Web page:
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How Oklahoma Native Leslie Woodward Uses Media To Ease Ethnic Tensions In The Balkans

Oct 30, 2015

Throughout the 1990s, Bosnia and Herzegovina was no stranger to genocide and war. Divided by three major ethic groups, tension is still palpable two decades later.

Oklahoma City native Leslie Woodward, the founder and project director of the Post-Conflict Research Center, uses positive storytelling through multimedia as a peace-building strategy for the region.

Woodward’s journey began when she met her partner Velma Šarić , a journalist and Bosnian Muslim who has firsthand experience with the country’s ethnic issues. Woodward and Šarić share stories about sexual violence, ethnic conflict, Bosnian youth and heroes of war.

“The media tends to focus on things that are very divisive, a lot of propaganda, a lot of negative reportage,” Woodward said. “So, we're trying to get into the media with some really positive stories about individuals who chose to make a difference in their communities.”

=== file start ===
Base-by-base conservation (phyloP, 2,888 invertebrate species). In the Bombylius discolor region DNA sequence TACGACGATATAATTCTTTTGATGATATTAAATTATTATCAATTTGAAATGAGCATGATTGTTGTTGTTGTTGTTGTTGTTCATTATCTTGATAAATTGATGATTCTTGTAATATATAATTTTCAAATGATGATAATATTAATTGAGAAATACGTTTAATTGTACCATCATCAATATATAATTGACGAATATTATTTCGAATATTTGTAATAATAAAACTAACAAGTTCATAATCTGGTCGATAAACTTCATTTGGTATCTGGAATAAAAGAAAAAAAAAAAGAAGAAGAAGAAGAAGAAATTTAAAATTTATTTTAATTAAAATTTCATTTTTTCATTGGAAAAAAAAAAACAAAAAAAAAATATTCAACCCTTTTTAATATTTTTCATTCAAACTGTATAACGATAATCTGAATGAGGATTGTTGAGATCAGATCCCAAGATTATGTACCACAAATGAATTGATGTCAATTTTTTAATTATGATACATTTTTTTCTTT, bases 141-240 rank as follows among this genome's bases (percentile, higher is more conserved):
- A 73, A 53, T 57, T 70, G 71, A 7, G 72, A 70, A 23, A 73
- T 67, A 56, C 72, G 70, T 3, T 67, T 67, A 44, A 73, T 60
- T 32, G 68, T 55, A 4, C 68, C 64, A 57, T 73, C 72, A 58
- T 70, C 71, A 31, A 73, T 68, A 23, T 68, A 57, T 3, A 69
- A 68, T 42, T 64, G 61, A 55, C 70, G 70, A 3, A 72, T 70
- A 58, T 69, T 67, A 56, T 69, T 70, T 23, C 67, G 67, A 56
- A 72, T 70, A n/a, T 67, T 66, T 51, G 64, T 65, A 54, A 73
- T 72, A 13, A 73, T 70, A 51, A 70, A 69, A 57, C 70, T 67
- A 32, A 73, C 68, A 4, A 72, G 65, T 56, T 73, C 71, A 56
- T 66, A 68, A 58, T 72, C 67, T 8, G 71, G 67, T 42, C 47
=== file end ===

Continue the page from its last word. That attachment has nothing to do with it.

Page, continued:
A lot of her work focuses on youth. She provides educational programming that teaches youth about how to lead during conflict and gives them their own journalism projects for her platform Balkan Diskurs.     

Woodward also works with the United Nations, setting up workshops for civil society members on genocide prevention. The U.N. has a difficult time accessing parts of Bosnia and Herzegovina. In the Republika Srpska, one of the two administrative entities that make up Bosnia and Herzegovina, the Serb communities are not open to United Nations programs.

According to Woodward, the best work comes from grassroots efforts done by the United Nations’ Office of Genocide Prevention.

“They're trying to create some ways that the local communities can actually directly reach them to let them know about situations or rising tensions on the ground so that they can act,” Woodward said.

When Woodward attended the Srebrenica genocide memorial with members of the United Nations earlier this year, the ethnic tension was tangible. Woodward says the key to stopping things like the 1995 slaughter of thousands of Bosnian Muslims and the Balkan Wars from happening is the youth.

“I would say a solution to overcoming these ethnic barriers and these ethnic tensions is education of the youth,” Woodward said. “They're the ones that need to be educated so that they don't carry on the legacy of this war.”

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FULL TRANSCRIPT

SUZETTE GRILLOT, HOST: Leslie Woodward, welcome to World Views.

LESLIE WOODWARD: Thank you so much for having me.